In this information and knowledge age of the global economy, we continue to fall short of the actual and projected needs for the future in STEM (Science, Technology, Engineering and Mathematics). Students and teachers must become leaders of learning for the development of content skills, knowledge, and interest in STEM because of the demand for a highly qualified workforce. For over 35 years, the Center for Pre-College Programs has been training teachers to integrate STEM curricula into their teaching as a way for their students to apply their classroom lessons to real-life problems.
Our approach focuses on the three distinct, but interrelated components of teaching and learning:
- INSTRUCTION: How should we teach?
- CURRICULUM: What should we teach?
- ASSESSMENT: How should we measure student learning?
All interrelated activities are described in lesson plans that are designed to align the three components into a coherent process, by defining EXPECTATIONS of student learning, CURRICULUM & INSTRUCTION for students to have opportunities to learn, and ASSESSMENT for MEASURING the extent of student learning. Specification of expectations allows the alignment of classroom instruction with NJ Core Curriculum Content Standards (NJCCCS) and the national Common Core States Standards Initiative (CCSSI) adopted by New Jersey Department of Education (NJDOE) in mathematics and language arts.
- Teachers need to base their teaching not on a preset philosophy, or a set of program prescriptions, but on what would best help their students learn.
- Teachers can teach skills, but if the students don’t have background knowledge, mastery of new knowledge and higher-order thinking can be challenging.
- Teachers need to teach the skills, but they must teach skills through content.
Many educators view curriculum development as a finished product and not a process that may be considered messy and time consuming. Curriculum development must be viewed as a continuous, never-ending, and collaborative process and not as a static finished product to allow for “Continuous Program Improvement.”
Most assessment at the K-12 level is summative, i.e. at the end of a chapter or marking period, end-of-course exams. yearly state-wide assessments, etc. Assessments should be formative. Gather data as the learning occurs and modify those learning strategies implemented in the instruction and/or developed in the curriculum that are not effective in student mastery. Assessment before, during (formative), and after (summative) a lesson or series of lessons is necessary to demonstrate that each student is acquiring targeted skills and knowledge. Students may demonstrate proficiency in some areas, but may not understand a concept in a different area. Formative assessment can identify this problem area and provide critical information to select a vehicle for helping the individual student.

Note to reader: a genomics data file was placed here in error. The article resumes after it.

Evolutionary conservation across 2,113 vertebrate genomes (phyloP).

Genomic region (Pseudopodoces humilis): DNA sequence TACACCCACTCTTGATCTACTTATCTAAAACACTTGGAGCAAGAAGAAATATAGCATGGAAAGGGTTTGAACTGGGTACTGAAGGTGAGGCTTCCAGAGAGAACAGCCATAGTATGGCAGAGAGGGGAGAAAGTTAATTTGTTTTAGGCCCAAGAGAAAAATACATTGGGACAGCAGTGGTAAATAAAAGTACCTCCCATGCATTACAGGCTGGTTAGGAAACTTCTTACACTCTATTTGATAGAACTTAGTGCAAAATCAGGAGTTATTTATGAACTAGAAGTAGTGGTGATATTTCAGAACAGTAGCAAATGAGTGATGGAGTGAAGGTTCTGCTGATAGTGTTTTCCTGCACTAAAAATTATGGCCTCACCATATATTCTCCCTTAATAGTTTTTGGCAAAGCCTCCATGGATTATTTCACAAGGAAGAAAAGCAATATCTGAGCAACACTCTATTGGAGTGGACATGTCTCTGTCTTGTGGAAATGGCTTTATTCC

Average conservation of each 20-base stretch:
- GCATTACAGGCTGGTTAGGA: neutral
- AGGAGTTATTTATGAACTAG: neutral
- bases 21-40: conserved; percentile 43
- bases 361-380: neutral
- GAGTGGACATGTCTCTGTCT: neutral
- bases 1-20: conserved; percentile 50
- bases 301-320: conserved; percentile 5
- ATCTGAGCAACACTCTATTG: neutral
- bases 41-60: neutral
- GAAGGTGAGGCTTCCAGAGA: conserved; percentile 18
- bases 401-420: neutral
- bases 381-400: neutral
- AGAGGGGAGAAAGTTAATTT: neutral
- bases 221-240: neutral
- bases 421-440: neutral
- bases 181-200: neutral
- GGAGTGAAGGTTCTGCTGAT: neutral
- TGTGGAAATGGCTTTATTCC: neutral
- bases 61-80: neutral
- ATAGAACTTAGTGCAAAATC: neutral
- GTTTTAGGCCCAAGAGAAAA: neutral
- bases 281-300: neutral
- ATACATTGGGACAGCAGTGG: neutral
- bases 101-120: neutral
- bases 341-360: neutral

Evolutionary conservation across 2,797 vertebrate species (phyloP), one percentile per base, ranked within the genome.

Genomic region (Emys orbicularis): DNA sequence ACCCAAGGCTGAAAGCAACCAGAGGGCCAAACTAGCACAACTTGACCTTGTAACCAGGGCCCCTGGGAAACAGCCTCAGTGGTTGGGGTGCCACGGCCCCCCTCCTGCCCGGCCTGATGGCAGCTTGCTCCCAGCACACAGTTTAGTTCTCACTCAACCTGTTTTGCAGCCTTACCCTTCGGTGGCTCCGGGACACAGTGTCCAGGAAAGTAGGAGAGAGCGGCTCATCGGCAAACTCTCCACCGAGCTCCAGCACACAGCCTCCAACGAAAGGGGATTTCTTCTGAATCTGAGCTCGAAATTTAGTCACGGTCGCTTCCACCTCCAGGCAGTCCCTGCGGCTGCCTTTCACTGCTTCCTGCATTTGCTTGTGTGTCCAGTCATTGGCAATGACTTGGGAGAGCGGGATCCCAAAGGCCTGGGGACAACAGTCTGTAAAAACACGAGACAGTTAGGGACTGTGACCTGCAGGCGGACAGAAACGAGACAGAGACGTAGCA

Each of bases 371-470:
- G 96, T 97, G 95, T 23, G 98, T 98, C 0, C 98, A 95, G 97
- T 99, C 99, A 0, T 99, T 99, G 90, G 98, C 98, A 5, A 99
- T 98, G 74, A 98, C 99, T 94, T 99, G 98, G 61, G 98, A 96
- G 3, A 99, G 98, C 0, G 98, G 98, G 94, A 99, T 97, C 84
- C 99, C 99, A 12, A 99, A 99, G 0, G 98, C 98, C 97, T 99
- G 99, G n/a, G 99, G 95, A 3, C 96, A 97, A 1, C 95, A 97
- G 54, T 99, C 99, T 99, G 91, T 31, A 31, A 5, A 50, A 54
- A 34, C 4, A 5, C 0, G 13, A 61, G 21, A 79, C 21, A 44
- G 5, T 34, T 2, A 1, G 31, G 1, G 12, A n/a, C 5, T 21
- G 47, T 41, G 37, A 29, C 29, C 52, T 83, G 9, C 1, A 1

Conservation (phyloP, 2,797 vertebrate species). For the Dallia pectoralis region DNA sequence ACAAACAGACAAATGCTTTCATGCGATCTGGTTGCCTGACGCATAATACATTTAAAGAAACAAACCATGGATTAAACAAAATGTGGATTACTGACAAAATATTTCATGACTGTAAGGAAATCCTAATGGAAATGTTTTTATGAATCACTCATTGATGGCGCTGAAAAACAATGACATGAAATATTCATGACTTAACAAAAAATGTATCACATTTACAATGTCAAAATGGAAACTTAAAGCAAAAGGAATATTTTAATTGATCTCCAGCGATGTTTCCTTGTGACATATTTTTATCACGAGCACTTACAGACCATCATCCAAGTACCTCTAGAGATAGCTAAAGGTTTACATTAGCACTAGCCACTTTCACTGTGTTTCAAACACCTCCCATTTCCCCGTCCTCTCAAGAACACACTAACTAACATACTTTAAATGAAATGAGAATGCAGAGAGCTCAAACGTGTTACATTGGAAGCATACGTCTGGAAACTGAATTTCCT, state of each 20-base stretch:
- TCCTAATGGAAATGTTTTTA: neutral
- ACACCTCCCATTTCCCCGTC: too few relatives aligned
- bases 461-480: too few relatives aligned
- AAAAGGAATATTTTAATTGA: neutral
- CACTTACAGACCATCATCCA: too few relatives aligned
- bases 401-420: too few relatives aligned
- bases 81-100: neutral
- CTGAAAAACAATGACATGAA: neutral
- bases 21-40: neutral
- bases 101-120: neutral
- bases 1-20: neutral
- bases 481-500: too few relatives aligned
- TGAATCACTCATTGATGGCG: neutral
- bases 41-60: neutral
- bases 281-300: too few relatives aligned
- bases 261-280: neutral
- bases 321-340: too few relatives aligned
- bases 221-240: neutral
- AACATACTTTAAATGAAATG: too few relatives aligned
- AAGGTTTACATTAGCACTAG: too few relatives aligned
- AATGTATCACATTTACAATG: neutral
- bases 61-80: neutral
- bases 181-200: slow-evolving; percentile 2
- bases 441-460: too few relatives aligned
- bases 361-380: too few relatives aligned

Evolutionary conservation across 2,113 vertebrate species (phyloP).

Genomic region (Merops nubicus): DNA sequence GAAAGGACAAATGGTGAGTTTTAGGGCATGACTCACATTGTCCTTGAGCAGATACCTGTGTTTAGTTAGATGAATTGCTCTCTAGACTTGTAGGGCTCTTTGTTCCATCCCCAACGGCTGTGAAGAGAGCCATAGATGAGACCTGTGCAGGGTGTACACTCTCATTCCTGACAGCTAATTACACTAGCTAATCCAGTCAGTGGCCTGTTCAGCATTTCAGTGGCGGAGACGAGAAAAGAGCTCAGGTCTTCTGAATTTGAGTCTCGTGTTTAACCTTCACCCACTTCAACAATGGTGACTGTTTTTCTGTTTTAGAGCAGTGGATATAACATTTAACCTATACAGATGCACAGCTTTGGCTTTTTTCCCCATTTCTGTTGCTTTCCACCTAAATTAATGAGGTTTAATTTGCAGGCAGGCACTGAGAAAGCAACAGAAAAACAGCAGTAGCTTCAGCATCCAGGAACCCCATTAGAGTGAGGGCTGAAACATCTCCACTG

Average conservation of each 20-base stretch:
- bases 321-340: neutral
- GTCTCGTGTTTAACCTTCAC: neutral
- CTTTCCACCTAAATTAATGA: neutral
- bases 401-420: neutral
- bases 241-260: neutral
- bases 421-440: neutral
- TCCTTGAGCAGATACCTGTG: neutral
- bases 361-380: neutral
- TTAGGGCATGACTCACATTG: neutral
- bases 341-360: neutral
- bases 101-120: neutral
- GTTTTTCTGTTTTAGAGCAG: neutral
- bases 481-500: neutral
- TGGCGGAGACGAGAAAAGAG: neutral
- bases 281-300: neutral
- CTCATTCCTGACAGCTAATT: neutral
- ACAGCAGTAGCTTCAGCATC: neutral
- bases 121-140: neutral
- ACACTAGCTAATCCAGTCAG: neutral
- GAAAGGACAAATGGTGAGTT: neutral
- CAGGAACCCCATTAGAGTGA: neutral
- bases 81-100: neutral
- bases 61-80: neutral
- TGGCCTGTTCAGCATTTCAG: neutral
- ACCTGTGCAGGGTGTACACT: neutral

Facilitative Professional Development at NJIT
The Center for Pre-College Programs (CPCP) at New Jersey Institute of Technology (NJIT) has been working with New Jersey teachers and school systems across the state to facilitate a process for continuous improvement by aligning their curricula, instructional practices, and authentic assessment of student mastery with the performance indicators described in the NJ Core Curriculum Content Standards. Alignment of instructional practices with NJCCCS has been challenging for educators in New Jersey and nationally.
An important component of our work is the development and the analysis of teachers’ standards-based lesson plans and assessment of student work products resulting from the lesson to determine whether students attain the skills and knowledge specified by the relevant standard(s) during and after the implementation of a lesson. The use of standards-aligned curriculum materials is necessary, but not sufficient for students to achieve the standards. Curriculum with topics aligned to standards is also not sufficient. For students to achieve the standards there must be more than just a matching or referencing of topics of a textbook to standards. Alignment with standards must also include the assessment of student achievement of the skills and knowledge defined by the indicators within standards.
Standards-based lesson plans require a different way of planning that includes: an alignment of student work expectations and classroom assessments to the standards; the learning objectives and expected outcomes of the lesson; and the establishment of criteria by which it can be determined whether students have achieved the particular standard or indicator. Standards-based lessons use measurable learning objectives to assess student actions or evidence of mastery through their work products. Alignment of a lesson with instruction requires that standards be bridged with desired student outcomes specified by grade appropriate indicators of the standards.